Need some healthy snack ideas? If you’re stuck in a snacking rut and could use a couple of ideas, this post is for you.
I have come to accept that snacking is part of my daily routine, especially around 2 pm while sitting in front of the computer! Why fight it? Why pretend it doesn’t exist only to end up eating crappy snack food scrounged up at the last minute. I know when I plan, shop and prep for my snacking, I make way better choices.
What Does Healthy Snacking Look Like
To me, healthy snacking means choosing foods made from nutrient rich, minimally processed foods; the same foods we base our meals around. Think veggies, fruits, whole grains and protein foods – just like Canada’s new Food Guide recommends. When snacking, I try to mix and match foods from the categories as shown in the chart below. Notice I’ve included all kinds of foods including those we may not traditionally think of as “snack” foods. That’s because there are no rules that say you can’t eat chicken at snack time or a bowl of oatmeal at two in the afternoon. The idea is to eat a combination of foods that will boost your energy, keep you feeling satisfied and that you enjoy. So go ahead eat last night’s stew as a snack!
Healthy Snack Ideas
When put into action, here’s what the mix and match approach looks like in my house.
Veggies and Dip – When we have prepared veggies and dip ready to eat in the fridge – they never last long! Adding a healthy, protein rich dip helps ensure long lasting energy. Some dip ideas include hummus, Greek yogurt herb dip, tzatziki, white bean dip, ricotta cheese dip, etc.
Fruit and Cheese or Nut Butter – Fruit is another easy snacking staple. And, just like veggies, they provide more long-lasting energy when paired with nut butter, cheese, cottage cheese, yogurt or oatmeal. This chocolate avocado pudding doubles as a great dip for fruit. This fruit and yogurt parfait with homemade granola is great for breakfast or snack time.
Popcorn – Did you know two cups of popcorn is a serving of whole grain? Of course, the key to keeping it healthy is not to drown it in butter and salt, instead try low salt seasonings or nutritional yeast flakes to flavor your popcorn.
Nuts and Seeds – Nuts and seeds (pumpkin, sunflower, chia, flax, hemp) are super filling and are a good source of protein, vitamins, minerals, fat and fiber. They’re a nutritious addition or side to other foods (eg. add flax or hemp to fruit smoothies). Just remember, they’re high in calories, so watch portion size and stick to a small handful. Try these seedy chocolate energy bites.
Eggs – Eggs are an excellent, inexpensive source of high quality protein and nutrients. They’re also very filling and go very nicely with whole grain breads and veggies. Check out this article for easy peel, hard cooked eggs.
Pulses – Pulses such as chickpeas, lentils, beans, and peas are packed with protein, fiber, antioxidants, B vitamins, and iron. They are also very affordable and super filling. Their new-found popularity means there are tons of new recipes for using beans in dips, smoothies, baking, quesadillas and wraps. This roasted chickpea recipe is perfect for satisfying any crunchy, salty cravings.
Whole Grains & Oats – Oats and whole grains provide fibre, nutrients and long-lasting energy. Whole grain crackers, wraps, pancakes and breads are good when combined with protein sources like tuna, nut butter, bean dip and cheese. Look for bread, crackers or granola bars where the first ingredient is a whole grain and the fibre content is at least 2 grams per serving for bread and crackers and 5 grams per serving for granola bars. Ideally, sugar and sodium amounts should be low too. One of my favorites is Ryvita Whole Grain Snack Bread or toasted frozen homemade pancakes or French Toast covered in nut butter and low sugar freezer jam.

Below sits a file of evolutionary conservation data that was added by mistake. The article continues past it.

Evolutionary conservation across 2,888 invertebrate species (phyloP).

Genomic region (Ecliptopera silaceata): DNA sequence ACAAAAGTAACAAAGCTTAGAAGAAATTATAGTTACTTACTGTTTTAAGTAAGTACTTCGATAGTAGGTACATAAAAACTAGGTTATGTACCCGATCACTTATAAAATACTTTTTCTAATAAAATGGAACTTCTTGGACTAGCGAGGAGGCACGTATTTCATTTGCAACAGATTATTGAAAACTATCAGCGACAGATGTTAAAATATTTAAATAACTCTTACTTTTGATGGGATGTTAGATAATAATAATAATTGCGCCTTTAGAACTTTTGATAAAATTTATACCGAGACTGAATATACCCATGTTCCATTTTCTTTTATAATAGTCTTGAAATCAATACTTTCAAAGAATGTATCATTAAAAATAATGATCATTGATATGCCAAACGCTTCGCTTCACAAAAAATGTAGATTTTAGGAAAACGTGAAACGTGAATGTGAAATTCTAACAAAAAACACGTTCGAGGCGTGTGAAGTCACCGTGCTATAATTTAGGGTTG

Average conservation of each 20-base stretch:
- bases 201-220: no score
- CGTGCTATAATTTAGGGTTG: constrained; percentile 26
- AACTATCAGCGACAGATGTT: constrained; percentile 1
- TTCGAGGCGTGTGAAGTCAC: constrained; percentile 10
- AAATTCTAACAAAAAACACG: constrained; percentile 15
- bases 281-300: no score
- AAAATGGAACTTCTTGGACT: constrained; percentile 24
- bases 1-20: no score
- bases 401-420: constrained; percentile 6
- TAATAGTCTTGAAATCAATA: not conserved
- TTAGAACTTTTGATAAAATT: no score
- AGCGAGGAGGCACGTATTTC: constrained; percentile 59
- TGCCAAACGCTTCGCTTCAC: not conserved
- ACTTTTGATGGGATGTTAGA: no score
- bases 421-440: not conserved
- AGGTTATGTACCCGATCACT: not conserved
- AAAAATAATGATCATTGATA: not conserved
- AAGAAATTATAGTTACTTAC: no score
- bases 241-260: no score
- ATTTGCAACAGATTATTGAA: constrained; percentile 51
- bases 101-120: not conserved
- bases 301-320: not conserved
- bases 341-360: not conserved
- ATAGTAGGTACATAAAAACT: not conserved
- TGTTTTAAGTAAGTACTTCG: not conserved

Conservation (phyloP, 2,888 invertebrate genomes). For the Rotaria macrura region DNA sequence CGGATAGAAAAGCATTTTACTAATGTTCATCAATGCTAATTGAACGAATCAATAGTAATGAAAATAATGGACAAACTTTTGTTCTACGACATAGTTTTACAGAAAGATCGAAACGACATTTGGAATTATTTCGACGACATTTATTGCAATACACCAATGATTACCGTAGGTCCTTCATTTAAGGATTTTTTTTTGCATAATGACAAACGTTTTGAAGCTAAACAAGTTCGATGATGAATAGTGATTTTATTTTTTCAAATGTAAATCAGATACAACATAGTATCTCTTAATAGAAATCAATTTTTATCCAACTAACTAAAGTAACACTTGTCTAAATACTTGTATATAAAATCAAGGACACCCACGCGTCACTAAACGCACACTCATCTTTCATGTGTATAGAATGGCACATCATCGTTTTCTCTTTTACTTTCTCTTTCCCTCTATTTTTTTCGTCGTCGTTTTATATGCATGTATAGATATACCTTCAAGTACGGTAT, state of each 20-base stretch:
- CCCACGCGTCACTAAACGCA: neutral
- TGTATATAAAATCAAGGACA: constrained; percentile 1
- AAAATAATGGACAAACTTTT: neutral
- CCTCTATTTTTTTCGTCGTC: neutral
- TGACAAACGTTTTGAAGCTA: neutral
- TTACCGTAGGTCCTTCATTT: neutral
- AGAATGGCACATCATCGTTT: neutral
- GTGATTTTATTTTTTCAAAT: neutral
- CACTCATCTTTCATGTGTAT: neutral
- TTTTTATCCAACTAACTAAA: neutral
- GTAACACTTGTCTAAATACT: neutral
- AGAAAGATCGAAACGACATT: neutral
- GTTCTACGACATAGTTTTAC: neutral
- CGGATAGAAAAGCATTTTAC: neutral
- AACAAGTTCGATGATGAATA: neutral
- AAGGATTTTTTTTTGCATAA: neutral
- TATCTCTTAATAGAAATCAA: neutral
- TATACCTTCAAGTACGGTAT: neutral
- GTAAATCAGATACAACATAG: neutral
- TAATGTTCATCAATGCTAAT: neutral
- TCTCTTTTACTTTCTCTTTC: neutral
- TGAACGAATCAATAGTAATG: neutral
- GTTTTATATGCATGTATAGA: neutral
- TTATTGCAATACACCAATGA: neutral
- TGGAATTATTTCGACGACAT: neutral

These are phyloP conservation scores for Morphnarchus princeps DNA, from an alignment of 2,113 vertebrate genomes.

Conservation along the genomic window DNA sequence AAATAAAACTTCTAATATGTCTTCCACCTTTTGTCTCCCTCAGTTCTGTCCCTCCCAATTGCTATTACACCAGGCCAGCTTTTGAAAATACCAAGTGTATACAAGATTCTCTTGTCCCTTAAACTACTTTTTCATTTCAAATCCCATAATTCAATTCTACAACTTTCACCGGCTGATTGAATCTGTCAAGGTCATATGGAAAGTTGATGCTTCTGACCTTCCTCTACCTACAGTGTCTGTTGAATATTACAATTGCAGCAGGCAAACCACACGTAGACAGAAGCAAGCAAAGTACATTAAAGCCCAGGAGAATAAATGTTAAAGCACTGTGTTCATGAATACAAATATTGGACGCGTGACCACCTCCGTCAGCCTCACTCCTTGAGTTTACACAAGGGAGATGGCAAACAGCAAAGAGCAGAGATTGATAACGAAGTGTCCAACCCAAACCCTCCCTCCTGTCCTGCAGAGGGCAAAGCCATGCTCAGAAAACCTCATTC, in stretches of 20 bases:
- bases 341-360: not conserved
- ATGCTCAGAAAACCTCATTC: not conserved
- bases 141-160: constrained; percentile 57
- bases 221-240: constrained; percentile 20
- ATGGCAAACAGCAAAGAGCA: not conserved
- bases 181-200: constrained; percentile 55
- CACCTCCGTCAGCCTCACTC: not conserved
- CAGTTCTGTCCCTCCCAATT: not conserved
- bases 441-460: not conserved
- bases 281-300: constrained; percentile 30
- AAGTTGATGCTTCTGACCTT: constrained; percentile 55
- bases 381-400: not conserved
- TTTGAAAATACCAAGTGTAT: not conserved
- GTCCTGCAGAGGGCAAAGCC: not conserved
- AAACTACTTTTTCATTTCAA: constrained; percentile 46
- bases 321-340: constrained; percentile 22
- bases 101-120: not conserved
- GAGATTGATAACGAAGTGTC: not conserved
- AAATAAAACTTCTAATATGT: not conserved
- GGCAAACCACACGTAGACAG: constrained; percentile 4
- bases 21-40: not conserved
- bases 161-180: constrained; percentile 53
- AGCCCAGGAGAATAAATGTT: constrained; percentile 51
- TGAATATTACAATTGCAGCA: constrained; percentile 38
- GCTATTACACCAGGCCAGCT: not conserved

Home baked Goods – Home baked treats are typically smaller and healthier than commercial alternatives. They can be made even healthier by using whole grain flour and oats, reducing sugar, reducing fat and adding nutrient rich ingredients like flax, wheat germ, bran, hemp hearts, apple sauce, etc. Check out some of my favorite home baked goods.
A Word About Water and Beverages
We know that staying hydrated goes a long way to keeping hunger pangs at bay and nurturing your body. That’s why Canada’s new Food Guide recommends making water without any additives your number one beverage choice.
That recommendation makes sense to me and I’m trying really hard to drink more water – just plain water. But it’s kinda boring, so I often make herbal tea or add lemon slices to jazz it up. How are you doing with drinking more water?
When you drink milk, juice, smoothies or other beverages that can be grouped in one of the three areas (veggies & fruit, protein or whole grain) count them as part of that food category and consider them as part of your overall calorie and nutrient count. Don’t discount them, just because they’re a beverage. Drink coffee and black tea in moderation. And of course, try to avoid soda, sweet powdered drinks, fruit cocktails, alcohol and other beverages that don’t offer any benefits at all. I treat these like treats – they have a time and a place, but the more rare the better.
Now it’s your turn, what are your favorite snacks? Do you have a time of day that brings you to your knees if you don’t have a snack? Leave a comment or tag me on social media with your comments. I’m on instagram @getgettys and Facebook @GettyStewart.HomeEconomist.
Sign up to get articles by Getty delivered to your inbox. You’ll get recipes, practical tips and great food information like this. Getty is a Professional Home Economist, speaker and writer putting good food on tables and agendas. She is the author of Manitoba’s best-selling Prairie Fruit Cookbook, Founder of Fruit Share, a mom and veggie gardener.
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